§ Viscount Duncannon
said, it was true 379 that there existed, as had been stated, a power to levy an eighteenpenny rate, but whether that part of the rate, which was applicable to the purpose of watching, could be levied, supposing the charter to be good, was a question.
supported the amendment. Neither of the reasons which were given for passing the Birmingham Police Bill, applied to the present measure. There was no application for such a bill on the part of the inhabitants of the town, nor was any sum of money required to be advanced by the public. He could only agree to such a course as he had suggested with respect to the Birmingham Police Bill, which was to give the commissioner power in ease it should be decided by the proper tribunal, that the corporation had not the requisite authority under its charter.
The Earl of Wicklow
supported the bill on the same grounds as those on which he had supported the Birmingham Police Bill. He felt bound to add, that in the present disturbed state of the country, the House could not refuse to furnish the Government with the force which they sought, without taking upon itself an awful responsibility, and one in which he could not consent to participate.
§ Lord Wharncliffe
said, the question was not as to the establishment of a police force, but whether the police, at present existing, was sufficient for the purpose of preserving the peace, and whether the present commissioners could still lawfully exercise those functions which were necessary for maintaining the existing force. He believed that, according to the true construction of the Municipal Corporation Act, the powers of the present commissioners still continued, whether the charter granted to the town of Manchester was valid or not; and as the inhabitants were satisfied with the existing police force, he could see no necessity for the present measure, and should therefore vote for the amendment.
§ The Lord Chancellor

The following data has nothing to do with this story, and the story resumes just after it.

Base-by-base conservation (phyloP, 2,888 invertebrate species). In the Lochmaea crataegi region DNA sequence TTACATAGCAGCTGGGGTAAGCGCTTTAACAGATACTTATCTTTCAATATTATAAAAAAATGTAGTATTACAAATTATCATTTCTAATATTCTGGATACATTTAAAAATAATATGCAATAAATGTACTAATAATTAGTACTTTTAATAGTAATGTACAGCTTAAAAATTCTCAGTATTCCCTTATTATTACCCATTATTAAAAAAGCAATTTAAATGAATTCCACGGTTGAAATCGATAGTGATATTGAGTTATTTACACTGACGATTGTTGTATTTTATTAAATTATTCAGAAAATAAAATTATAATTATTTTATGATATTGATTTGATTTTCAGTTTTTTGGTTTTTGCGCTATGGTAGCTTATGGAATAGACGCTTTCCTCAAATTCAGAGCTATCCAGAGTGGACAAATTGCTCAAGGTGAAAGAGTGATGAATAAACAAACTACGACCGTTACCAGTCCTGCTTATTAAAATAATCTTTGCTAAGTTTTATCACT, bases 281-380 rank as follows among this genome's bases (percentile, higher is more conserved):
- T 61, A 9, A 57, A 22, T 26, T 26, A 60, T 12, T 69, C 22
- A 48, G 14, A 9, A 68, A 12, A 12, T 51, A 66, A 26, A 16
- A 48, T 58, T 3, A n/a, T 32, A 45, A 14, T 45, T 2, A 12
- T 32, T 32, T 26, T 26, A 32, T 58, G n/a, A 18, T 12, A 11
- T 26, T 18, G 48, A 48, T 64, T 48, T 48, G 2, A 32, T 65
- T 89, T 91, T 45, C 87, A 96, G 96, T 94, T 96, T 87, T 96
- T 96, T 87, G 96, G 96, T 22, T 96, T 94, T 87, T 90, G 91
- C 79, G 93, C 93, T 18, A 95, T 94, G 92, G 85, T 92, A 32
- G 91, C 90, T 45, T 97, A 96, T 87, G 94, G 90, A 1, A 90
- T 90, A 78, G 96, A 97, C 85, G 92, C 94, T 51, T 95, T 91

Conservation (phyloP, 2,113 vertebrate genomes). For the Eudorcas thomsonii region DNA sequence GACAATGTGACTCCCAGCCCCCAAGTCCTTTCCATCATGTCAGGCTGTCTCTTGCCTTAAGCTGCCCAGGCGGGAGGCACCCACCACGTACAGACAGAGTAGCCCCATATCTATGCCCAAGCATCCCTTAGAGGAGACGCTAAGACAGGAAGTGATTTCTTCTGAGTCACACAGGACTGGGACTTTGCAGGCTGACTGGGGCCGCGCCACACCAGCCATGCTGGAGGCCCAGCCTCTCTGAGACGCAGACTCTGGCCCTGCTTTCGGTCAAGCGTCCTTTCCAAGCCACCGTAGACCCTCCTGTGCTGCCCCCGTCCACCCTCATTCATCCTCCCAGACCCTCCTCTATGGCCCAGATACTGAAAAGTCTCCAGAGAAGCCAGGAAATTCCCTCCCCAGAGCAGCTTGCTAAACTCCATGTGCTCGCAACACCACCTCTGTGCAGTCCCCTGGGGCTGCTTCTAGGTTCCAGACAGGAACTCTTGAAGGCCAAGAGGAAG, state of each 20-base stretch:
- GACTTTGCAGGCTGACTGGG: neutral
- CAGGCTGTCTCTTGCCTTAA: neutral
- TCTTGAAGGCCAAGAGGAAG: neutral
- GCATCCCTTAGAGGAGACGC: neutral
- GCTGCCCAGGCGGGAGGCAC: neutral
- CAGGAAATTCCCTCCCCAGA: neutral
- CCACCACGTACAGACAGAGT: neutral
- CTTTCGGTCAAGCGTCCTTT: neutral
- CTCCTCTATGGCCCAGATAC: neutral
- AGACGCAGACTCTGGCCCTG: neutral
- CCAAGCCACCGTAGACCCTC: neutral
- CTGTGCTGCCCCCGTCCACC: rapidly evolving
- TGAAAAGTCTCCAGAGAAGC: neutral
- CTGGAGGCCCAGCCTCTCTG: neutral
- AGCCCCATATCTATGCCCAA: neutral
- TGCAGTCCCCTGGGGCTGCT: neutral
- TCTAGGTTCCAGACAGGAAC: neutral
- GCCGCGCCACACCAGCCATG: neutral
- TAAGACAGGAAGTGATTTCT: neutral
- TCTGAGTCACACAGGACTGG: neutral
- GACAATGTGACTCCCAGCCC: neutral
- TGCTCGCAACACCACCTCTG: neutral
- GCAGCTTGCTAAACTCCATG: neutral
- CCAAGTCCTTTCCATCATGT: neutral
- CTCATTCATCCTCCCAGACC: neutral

had not anticipated a discussion upon the question of the continuance of the authority of the present police commissioners, supposing the charter to be valid. He had, therefore, not come prepared to give an opinion upon the question. Upon looking, however, at the words of the Municipal Corporation Act, he conceived there were strong grounds for contending, that if the charter was held 380 to be valid, the acts which had been done under its authority must have put an end to the power of the commissioners. The 84th section provided, thatAs soon as constables shall have been appointed by the watch committee for any borough, a notice signed by the mayor of such borough, specifying the day on which such constables shall begin to act, shall be fixed on the door of the town-hall, and every church, within such borough; and on the day so specified in such notice, so much of all acts named in conjunction with such borough in the schedule E to the Act, and of all Acts made before the passing of the Act, as relates to the appointment, regulation, powers, and duties, or to the assessment, or collection, of any rate to provide for the expences of any watchmen, constables, patrol, or police, for any place situate within such borough, shall cease and determine.Now, this clause applied to the boroughs which were expressly mentioned in schedule A of the Act; but then there was the 141st clause, which providedThat if the inhabitant householders of any town or borough in England and Wales should petition his Majesty to grant to them a charter of incorporation, it should be lawful for his Majesty, by any such charter, if he should think fit, by advice of his Privy Council, to grant the same, to extend to the inhabitants of any such town or borough within the disstrict to be set forth in such charter, the powers and provisions in that Act contained. So that as soon as the charter was granted to any town under the 141st section, the town became subject to the provisions of the 84th section.Taking the two clauses together, therefore, and assuming the charter to have been properly granted, it certainly appeared that the authority of the police commissioners must have ceased and determined as soon as constables had been appointed by the corporation, and the day had arrived for their beginning to act according to the notice signed by the mayor. The Legislature could never have intended two co-ordinate and conflicting authorities to be in force in the same town, which would lead to the greatest inconvenience and confusion. It was evident that there was no intention to place boroughs to which corporations should be granted under the 142nd section, upon a different footing from the boroughs in schedule A of the Act; and he thought it must be held, that in both classes of boroughs the police to be appointed under the provisions of the Municipal Corporation Act was intended to be substituted 381 for, and not to exist in addition to, the local police existing at the time when the respective charters were granted.